Data and information governance in Nigerian healthcare system
Michael Irene is a data and information governance practitioner based in London, United Kingdom. He is also a Fellow of Higher Education Academy, UK, and can be reached via email@example.com; twitter: @moshoke
September 14, 2020818 views0 comments
Healthcare organisations can’t work without instilling and building patients’ trust. When patients pass their information to healthcare organisations, they want to know their information will be protected and managed appropriately.
Yet, many Nigerian healthcare companies fail to build this trust. The only way to build confidence and trust in the Nigerian healthcare system is to create reliable data management systems.
Healthcare providers have the requirement to protect patient information and have a practical data privacy framework to guide their employees on when to share or not to share information.
The Nigerian healthcare system collects what the Nigerian Data Protection Regulation calls Sensitive Personal Information (biometric data and health records). Mismanagement of this data can put the lives of many Nigerians at risk. As such, Nigerian healthcare providers must pay attention to data and information governance. This piece covers essential areas that require the utmost attention in data management in the Nigerian healthcare system.
Across healthcare systems, one of the most important questions that keep arising is the safeguarding of information in possession of the healthcare provider. Any misappropriation existing within the preservation and security of data usually spring up consequences. Therefore, safety should be the top priority of healthcare providers. Attention should focus on the firewalls, encryption methods, and the entire organisational measure employed in maintaining security.
Another factor that enhances the security of records is access management. Access to personal confidential information should be on a strict need-to-know basis. For example, a digital healthcare provider in Nigeria allows admin staff to access customer confidential health records. The admin staff does not need that data set to carry out their daily duties, and by doing that, the company broke the customer’s trust. Defining roles and responsibilities for the team within the company plays a vital role.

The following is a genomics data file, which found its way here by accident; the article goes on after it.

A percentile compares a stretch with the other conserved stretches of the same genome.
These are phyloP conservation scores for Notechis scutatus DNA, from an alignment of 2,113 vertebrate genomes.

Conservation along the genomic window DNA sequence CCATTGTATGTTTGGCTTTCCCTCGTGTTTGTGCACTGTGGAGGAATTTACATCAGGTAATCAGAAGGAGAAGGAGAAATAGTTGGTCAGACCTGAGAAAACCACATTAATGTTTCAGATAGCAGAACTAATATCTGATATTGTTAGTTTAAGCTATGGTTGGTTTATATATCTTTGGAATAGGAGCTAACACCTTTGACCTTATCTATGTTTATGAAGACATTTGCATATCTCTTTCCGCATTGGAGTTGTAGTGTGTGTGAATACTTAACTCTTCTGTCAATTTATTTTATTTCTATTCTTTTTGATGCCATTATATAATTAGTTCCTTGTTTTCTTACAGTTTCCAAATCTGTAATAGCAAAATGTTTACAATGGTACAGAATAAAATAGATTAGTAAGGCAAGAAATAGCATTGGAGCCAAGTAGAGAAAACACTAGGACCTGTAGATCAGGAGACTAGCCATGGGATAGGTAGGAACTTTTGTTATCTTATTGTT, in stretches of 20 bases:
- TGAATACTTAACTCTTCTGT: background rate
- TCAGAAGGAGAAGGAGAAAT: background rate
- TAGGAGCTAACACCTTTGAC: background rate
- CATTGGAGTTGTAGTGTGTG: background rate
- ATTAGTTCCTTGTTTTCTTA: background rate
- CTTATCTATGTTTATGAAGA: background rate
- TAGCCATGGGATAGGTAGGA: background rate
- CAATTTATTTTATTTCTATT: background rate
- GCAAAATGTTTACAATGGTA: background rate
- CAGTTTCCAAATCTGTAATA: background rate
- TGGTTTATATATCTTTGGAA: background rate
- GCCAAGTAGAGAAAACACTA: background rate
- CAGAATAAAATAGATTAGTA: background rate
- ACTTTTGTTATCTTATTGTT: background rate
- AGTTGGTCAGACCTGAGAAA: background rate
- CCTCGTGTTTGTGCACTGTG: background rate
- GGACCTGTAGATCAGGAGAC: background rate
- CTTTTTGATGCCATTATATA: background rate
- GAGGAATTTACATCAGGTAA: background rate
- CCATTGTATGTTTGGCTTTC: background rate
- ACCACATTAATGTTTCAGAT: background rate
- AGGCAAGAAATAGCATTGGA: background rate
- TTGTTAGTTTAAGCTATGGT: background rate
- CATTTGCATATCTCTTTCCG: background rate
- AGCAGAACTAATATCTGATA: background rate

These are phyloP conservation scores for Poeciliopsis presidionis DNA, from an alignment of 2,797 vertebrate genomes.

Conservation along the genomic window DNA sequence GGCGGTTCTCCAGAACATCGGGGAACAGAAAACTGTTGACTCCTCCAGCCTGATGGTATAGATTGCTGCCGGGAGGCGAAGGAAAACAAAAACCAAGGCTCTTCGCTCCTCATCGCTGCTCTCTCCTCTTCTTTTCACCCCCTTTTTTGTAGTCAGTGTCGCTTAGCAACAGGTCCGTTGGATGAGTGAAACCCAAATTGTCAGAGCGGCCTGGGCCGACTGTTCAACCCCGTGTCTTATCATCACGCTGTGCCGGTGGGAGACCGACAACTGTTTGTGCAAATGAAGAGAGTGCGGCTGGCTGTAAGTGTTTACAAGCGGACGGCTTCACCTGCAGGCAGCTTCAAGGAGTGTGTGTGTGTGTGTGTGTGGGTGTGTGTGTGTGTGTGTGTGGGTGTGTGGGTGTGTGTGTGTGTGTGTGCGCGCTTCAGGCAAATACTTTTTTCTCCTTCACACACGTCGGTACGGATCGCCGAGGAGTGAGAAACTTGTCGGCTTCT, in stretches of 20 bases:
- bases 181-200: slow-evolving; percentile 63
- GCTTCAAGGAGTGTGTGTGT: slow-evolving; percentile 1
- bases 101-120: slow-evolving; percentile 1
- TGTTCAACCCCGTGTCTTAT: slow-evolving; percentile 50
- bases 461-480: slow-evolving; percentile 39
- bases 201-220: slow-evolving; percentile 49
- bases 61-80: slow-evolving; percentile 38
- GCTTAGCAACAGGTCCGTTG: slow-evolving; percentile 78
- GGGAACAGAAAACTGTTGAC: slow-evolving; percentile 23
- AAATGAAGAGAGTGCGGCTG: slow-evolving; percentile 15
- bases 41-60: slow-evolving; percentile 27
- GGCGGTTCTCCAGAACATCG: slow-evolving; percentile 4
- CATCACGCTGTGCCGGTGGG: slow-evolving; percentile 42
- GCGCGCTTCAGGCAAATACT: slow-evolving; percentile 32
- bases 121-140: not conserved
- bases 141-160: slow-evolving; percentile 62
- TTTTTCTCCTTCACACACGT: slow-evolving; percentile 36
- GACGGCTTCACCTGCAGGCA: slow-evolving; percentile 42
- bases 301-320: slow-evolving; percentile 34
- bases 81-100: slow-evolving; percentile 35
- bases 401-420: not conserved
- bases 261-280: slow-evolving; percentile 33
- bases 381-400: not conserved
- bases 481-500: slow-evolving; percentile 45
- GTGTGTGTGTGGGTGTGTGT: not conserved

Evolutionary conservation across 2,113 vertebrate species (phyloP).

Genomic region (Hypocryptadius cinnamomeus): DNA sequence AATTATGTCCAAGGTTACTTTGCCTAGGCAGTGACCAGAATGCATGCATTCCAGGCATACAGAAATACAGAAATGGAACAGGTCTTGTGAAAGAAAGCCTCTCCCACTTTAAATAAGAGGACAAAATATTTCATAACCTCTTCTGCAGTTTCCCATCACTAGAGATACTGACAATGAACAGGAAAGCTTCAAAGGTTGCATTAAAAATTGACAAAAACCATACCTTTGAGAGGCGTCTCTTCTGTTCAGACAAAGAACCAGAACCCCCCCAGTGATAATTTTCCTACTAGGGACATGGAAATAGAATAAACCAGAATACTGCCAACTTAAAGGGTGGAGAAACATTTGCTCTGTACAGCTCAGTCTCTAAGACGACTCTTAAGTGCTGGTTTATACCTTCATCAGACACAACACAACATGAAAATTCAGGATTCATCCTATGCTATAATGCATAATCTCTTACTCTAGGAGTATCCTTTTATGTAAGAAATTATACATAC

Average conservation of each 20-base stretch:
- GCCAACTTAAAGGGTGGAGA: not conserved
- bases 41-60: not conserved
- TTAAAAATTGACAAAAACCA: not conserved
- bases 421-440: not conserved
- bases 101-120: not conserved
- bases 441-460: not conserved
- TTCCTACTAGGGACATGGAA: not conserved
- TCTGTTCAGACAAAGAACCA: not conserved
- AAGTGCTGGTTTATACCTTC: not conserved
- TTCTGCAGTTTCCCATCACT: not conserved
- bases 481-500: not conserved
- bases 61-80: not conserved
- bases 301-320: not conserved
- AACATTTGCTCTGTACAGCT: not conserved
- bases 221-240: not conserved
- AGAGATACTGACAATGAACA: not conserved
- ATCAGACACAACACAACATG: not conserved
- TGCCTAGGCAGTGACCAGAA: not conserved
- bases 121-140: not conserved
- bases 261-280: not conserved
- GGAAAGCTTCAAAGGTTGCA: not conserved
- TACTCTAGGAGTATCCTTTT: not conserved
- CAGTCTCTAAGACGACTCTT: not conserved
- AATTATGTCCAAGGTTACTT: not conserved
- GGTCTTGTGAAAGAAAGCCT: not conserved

Everyone with access to confidential information should be aware of their responsibilities to take care of the information in their care. Action—training and sensitising employees—should be taken to ensure that those who have access to confidential information know their responsibilities and obligations to respect patient’s information.
Every processing of information should adhere to the principles of the Nigerian Data Protection Regulation. Understanding these principles would guide the company and her employees in the management of information.
Quite often, the complexity of a healthcare system could spring problems in building the right data protection and management framework. The onus, therefore, is on the healthcare provider to locate experts that can provide a useful and working information and data governance management framework.
Sharing data might be in the best interest of the healthcare provider. However, the healthcare provider must pay attention to the methods of transfer of this information, which means carrying out due diligence about the recipient of the data. Again, a defined policy must be in existence to guide the healthcare provider about transfers and what type of standards the recipient of the information must meet before they receive data.
Retention of data is critical too, especially in this era where emerging technologies allow for a virtual consultation. Healthcare providers now need to factor in their various retention schemes. They should know how long a piece of particular information would be stored, how long will the data be stored, and when will the information be deleted. A clear and concise retention policy would guide the healthcare provider on these various procedures.
There are other factors that healthcare providers can focus on to ensure that they are building trust and making their patients comfortable with sharing information. Having a sound data and information management system is one sure way of doing that, and it will help the organisation build patients’ trust, increase their profitability and maintain a good reputation.